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Legislative Assembly for the ACT: 2010 Week 13 Hansard (Thursday, 18 November 2010) . . Page.. 5737 ..

We have talked a lot about ACTION, ACTION timetables and the impossibility of finding out those crucial records for everyday life. I do urge the government to take on board using Google Transit, but before that, to take on board simply printing enough paper records of bus timetables, as I have had complaints from people about this.

The commonwealth government has done a lot of work on Gov 2.0 and recently announced that it is going to make “creative commons” the default licence for information published by the commonwealth government. The commonwealth has also said that the default will be one of the more permissive creative commons licences, the CC-BY, which allows complete freedom to reproduce and remix, subject only to acknowledgement of the original source.

The Australian Bureau of Statistics is the first national statistical office in the world to make the entire census dataset available online in an interactive way using CDATA. And here in the Assembly we are also leaders with Daily on Demand. This is at the forefront of Australian parliaments and puts the Assembly, in fact, at the forefront of world legislatures in making parliamentary procedures more accessible in a timely way, and very nicely done by leveraging existing Hansard technology.

Gov 2.0, though, can be more than just the provision of general information. There can be protocols so that individuals can obtain the information that the government has about them more easily, and that is really important. Individuals should be able to know what the government has on them, basically. Gov 2.0 can also facilitate citizens, community groups and business interaction with government. It can allow crowd sourcing of ideas and two-way or more conversations. It facilitates interaction and feedback.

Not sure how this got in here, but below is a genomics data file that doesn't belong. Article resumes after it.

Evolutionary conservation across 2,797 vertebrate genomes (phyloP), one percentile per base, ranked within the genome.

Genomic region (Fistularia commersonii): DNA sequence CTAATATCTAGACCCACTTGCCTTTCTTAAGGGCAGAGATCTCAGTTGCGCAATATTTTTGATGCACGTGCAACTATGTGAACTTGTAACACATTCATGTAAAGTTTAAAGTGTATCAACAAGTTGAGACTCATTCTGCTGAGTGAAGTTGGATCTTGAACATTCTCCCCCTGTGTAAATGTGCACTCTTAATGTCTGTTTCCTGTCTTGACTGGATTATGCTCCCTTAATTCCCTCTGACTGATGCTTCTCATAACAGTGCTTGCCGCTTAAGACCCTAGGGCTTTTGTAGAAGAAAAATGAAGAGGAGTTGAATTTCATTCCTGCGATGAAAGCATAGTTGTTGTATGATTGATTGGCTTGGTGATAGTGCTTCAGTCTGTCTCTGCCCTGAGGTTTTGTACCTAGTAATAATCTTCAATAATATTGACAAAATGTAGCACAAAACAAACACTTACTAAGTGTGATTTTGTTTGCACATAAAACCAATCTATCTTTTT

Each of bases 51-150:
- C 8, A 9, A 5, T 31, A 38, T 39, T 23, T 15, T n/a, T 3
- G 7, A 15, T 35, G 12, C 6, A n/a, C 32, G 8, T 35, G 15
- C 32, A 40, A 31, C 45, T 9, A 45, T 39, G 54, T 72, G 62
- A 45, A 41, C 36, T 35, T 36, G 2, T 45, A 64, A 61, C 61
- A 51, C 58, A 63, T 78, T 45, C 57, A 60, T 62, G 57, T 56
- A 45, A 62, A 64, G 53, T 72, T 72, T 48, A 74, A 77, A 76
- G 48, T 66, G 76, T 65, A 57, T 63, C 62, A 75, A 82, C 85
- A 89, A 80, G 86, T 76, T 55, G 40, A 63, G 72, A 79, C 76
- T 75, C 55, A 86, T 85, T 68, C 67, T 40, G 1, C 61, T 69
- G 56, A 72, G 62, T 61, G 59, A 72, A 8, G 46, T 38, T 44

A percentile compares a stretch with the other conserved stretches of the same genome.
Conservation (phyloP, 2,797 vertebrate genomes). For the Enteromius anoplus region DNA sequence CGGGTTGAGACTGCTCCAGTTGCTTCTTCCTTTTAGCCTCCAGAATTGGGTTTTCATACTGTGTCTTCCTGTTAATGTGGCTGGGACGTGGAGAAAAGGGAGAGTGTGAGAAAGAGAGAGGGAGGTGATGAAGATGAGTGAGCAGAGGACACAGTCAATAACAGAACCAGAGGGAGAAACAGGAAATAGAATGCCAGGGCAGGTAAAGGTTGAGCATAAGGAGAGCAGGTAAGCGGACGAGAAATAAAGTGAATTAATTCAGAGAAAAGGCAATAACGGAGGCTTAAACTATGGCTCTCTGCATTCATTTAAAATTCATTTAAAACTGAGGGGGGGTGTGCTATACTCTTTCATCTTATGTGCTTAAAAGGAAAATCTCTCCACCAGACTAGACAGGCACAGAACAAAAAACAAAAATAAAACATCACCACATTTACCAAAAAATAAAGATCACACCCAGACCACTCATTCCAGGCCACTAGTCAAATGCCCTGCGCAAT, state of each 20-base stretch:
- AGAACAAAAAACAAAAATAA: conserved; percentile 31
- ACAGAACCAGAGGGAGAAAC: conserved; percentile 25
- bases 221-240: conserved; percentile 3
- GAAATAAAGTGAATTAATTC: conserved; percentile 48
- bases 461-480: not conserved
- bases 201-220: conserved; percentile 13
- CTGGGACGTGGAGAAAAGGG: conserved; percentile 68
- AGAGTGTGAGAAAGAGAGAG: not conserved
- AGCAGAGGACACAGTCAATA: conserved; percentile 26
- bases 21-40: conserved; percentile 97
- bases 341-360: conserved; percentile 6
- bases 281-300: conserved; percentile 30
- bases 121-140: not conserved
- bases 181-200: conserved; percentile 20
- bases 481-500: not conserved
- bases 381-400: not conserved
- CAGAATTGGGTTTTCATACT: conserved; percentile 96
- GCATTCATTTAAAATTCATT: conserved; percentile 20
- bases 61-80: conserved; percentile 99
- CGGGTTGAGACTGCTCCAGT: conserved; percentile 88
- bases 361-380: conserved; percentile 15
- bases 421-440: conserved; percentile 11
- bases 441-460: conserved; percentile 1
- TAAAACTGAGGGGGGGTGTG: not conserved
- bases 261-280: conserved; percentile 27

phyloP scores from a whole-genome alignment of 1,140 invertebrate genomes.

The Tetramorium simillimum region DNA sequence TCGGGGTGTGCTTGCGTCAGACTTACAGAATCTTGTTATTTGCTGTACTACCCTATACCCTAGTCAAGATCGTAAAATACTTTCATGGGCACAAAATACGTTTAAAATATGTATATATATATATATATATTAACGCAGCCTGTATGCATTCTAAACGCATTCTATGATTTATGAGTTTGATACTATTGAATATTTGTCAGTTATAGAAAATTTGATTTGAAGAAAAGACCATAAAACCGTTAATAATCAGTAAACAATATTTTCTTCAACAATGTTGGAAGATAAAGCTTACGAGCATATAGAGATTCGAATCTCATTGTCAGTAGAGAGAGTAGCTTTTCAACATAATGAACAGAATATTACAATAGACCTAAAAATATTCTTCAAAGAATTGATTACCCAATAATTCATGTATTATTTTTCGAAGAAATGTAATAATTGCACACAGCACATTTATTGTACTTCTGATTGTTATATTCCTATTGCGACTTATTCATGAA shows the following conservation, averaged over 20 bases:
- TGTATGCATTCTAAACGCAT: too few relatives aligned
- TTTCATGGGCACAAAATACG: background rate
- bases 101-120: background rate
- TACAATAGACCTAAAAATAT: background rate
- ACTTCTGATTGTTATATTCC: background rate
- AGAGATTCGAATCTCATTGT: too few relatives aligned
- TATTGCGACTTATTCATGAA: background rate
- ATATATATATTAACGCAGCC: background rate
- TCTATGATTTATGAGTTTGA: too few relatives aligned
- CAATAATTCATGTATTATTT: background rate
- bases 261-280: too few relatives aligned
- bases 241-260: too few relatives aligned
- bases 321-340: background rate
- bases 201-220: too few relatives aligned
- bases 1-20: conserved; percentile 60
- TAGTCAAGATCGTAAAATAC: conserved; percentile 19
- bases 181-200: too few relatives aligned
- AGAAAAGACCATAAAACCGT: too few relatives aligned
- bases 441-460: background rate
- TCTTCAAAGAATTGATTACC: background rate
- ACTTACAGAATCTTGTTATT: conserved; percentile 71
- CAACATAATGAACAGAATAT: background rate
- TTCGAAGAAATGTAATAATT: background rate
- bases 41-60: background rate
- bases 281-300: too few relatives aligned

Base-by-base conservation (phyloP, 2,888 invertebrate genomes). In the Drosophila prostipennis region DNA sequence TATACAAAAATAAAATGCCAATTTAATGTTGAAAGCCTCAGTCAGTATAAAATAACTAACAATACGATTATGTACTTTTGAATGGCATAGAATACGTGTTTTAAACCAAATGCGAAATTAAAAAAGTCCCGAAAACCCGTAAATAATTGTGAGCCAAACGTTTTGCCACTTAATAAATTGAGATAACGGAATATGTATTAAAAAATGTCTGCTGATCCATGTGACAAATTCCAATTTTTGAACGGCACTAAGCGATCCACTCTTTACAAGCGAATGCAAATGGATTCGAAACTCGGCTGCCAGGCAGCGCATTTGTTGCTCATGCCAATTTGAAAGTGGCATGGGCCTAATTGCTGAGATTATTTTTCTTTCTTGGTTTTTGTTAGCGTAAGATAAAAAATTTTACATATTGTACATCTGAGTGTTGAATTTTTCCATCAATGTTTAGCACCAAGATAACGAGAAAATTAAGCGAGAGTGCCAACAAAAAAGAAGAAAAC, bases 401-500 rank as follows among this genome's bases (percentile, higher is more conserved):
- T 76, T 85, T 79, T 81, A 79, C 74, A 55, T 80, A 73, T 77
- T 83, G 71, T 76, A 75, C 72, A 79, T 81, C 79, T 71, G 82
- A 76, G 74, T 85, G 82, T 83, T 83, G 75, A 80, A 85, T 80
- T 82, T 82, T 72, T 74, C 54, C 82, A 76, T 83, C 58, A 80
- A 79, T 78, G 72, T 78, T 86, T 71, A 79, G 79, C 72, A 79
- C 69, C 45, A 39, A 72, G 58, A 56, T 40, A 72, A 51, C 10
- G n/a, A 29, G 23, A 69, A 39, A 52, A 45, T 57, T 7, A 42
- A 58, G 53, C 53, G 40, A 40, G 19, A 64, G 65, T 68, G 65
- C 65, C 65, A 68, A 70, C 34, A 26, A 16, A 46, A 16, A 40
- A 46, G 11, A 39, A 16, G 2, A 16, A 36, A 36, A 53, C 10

I also note the Auditor-General’s recent report on how the government currently handles these issues of feedback and complaints and the Auditor-General’s comments about the need for improvement. The “fix my street” initiative launched by the government this year is an example of this. “Fix my street” mimics a Canadian program, also called “fix my street”. I would love to see the ACT government do more along these lines.

Returning to the records management act, as I said, the Greens will support the changes it makes. They are useful amendments to the Territory Records Act, based on the findings of the independent review of the act. Again, I appreciate that the government has responded in a good way to the recommendations of the scrutiny of bills committee. These amendments have been circulated to all parties and I believe we are all in agreement. I am happy that we take these amendments and the bill as a whole.

MR STANHOPE (Ginninderra—Chief Minister, Minister for Transport, Minister for Territory and Municipal Services, Minister for Business and Economic Development, Minister for Land and Property Services, Minister for Aboriginal and Torres Strait Islander Affairs and Minister for the Arts and Heritage) (5.32), in reply: I thank members for their contribution to the debate and for their expressions of support. The

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